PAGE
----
DALLAS — Women can lower their stroke risk by lacing up their sneakers and walking, a new study suggests.
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Women who said they walked briskly had a 37 percent lower risk of stroke than those who didn't walk. Women who reported walking at least two hours a week at any pace had a 30 percent lower risk, according to a study published online Tuesday in the American Heart Association journal Stroke.
While previous studies have shown that physical activity decreases the chances of having a stroke, the new study focused on what kind of exercise might be most beneficial for women.
"This certainly speaks to walking for a certain amount of time and walking briskly as well," said Jacob Sattelmair, lead author of the study and a doctoral student at Harvard School of Public Health in Boston.
Those walking at a brisk pace should be able to talk — but not sing, he said.
The research involved about 39,000 female health workers 45 or older enrolled in the Women's Health Study. The women were periodically asked about their physical activity. During 12 years of follow-up, 579 had strokes.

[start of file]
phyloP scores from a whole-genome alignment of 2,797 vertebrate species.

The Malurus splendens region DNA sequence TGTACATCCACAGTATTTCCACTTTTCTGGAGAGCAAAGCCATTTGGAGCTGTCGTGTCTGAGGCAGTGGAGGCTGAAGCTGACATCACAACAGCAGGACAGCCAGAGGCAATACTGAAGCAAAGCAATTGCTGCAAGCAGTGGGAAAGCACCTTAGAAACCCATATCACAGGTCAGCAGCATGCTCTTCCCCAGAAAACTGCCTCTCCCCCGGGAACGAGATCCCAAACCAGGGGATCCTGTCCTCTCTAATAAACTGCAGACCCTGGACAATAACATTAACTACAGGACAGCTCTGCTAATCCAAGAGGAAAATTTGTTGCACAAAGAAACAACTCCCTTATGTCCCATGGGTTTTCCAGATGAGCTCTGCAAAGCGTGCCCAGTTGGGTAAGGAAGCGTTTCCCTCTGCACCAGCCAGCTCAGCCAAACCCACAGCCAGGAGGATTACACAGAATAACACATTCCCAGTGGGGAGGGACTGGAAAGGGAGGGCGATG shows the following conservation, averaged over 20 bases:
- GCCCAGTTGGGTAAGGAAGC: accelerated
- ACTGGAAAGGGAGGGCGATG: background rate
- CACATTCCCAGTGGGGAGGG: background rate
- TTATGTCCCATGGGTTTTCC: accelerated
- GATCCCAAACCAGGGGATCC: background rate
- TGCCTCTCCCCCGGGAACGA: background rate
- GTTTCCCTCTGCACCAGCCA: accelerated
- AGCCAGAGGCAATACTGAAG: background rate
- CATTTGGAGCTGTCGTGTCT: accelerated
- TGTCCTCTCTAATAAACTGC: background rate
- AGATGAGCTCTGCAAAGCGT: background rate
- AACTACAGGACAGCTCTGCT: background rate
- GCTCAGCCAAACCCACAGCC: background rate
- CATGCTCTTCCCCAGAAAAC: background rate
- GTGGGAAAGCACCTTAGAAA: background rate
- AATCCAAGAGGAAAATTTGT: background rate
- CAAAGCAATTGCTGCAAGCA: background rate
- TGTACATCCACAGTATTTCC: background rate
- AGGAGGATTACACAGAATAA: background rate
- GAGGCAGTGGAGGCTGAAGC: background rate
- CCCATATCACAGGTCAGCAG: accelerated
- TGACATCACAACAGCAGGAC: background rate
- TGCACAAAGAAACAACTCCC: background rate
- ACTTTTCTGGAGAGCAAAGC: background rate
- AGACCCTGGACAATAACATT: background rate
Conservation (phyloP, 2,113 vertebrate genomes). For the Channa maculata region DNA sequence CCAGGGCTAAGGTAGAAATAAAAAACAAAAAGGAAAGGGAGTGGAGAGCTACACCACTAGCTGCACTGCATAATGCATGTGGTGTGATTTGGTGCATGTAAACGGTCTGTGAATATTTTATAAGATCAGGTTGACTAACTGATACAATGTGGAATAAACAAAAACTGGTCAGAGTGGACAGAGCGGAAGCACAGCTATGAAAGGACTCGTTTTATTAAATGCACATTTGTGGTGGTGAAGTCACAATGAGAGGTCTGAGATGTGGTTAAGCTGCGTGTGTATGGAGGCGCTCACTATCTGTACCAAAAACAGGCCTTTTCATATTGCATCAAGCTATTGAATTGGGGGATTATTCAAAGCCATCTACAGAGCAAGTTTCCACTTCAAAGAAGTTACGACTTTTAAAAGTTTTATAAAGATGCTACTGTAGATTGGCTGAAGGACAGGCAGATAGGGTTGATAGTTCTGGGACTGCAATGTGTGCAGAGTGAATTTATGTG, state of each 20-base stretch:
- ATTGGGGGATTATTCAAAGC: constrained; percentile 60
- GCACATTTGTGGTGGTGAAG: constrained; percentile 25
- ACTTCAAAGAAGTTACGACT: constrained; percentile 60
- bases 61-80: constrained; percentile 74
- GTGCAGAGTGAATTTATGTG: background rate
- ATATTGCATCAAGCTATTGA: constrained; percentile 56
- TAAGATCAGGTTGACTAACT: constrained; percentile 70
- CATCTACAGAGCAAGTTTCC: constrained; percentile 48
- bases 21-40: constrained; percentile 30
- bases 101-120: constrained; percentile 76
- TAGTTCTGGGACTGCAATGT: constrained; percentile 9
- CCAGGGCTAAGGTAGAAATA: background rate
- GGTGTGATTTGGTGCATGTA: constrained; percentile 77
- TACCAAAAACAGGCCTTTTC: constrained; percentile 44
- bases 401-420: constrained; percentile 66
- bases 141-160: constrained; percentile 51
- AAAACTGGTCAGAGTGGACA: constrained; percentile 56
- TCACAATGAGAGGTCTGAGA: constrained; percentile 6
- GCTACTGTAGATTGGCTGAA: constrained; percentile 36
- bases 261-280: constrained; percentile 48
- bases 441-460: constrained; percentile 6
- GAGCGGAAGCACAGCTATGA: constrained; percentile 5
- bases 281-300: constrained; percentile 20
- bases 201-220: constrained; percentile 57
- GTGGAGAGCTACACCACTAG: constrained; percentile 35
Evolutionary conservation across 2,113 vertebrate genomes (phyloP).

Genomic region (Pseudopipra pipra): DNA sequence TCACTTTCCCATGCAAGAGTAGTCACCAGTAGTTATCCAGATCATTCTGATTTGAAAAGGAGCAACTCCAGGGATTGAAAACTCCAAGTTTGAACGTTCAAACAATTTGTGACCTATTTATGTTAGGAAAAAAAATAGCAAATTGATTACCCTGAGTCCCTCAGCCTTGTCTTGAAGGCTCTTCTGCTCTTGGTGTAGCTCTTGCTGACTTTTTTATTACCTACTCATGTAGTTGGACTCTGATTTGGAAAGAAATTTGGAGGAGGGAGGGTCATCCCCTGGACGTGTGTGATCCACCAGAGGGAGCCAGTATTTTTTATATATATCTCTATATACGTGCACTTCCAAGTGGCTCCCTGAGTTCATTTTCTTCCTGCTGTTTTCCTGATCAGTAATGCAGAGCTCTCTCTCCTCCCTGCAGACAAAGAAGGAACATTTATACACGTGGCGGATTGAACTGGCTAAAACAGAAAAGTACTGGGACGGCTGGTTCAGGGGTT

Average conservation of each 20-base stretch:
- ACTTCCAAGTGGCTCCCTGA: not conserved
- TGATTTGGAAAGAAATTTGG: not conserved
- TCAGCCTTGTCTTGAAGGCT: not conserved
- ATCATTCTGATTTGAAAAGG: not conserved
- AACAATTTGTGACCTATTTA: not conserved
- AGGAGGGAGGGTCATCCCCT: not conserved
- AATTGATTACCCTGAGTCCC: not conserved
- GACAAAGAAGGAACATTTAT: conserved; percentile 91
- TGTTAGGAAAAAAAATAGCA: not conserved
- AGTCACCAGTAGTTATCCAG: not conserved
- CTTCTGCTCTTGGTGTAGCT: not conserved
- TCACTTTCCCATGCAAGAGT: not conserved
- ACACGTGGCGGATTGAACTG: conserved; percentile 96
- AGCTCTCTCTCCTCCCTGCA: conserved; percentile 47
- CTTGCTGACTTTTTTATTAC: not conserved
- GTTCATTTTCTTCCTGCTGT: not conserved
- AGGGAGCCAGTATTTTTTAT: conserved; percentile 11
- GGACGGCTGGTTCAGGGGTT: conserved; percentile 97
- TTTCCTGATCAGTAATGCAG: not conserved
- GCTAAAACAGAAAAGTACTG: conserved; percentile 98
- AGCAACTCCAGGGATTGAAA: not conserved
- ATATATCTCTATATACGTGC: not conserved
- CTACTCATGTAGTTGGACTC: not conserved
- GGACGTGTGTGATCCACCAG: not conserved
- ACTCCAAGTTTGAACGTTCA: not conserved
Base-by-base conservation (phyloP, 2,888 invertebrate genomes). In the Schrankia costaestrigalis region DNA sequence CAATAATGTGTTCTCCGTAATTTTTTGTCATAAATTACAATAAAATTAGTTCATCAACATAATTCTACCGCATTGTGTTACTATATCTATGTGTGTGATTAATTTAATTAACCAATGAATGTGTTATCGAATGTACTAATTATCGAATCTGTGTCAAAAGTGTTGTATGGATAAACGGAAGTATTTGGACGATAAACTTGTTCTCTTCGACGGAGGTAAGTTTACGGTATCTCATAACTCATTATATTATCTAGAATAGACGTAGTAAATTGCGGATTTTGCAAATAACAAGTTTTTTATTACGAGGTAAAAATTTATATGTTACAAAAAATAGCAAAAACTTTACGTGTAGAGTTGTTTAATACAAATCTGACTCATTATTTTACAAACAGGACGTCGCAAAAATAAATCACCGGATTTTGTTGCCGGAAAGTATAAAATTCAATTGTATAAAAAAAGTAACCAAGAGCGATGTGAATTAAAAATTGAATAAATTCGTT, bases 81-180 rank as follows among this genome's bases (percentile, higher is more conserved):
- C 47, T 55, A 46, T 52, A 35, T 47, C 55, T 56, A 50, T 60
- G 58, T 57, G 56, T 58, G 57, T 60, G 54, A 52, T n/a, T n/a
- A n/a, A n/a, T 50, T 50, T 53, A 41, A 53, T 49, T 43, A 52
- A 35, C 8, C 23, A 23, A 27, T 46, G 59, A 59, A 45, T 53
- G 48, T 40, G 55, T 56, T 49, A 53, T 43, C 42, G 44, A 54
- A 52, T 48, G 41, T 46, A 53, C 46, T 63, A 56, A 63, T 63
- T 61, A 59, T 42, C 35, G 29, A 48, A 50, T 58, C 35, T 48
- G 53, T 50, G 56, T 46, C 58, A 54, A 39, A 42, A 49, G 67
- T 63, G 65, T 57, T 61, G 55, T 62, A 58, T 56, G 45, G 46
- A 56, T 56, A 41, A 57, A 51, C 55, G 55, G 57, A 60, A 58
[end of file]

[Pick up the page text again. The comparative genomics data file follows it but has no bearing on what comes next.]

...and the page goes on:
Besides walking, the study looked at vigorous activities like running, swimming and biking, but researchers didn't find a link between those vigorous activities and a reduced stroke risk. The researcher said there may not have been enough women in that group to show a difference. It's also possible, they said, that moderate activity is better at lowering blood pressure, a strong risk factor for stroke.
The researchers took into account age, aspirin use, smoking and other things that could influence stroke risk.
"I think what's encouraging is that moderate activities are powerfully effective in reducing the risks of stroke," said Dr. Anand Rohatgi, a cardiologist at the University of Texas Southwestern Medical Center in Dallas.
In addition to high blood pressure, risk factors for stroke include heart disease, Type 2 diabetes and obesity.
"The things that directly correlate with stroke are improved with physical activity," Rohatgi said. "They all line up."
Dr. Tracy Stevens, director of Saint Luke's Muriel I. Kauffman Women's Heart Center in Kansas City, Mo., said people can see the benefits of exercise by taking their blood pressure after exercising to see how much lower it is.
"It takes hard work," she said, adding, "It doesn't have to be anything fancy."
The American Heart Association recommends that adults do 2½ hours a week of moderate-intensity or 75 minutes a week of vigorous aerobic activity or a combination.
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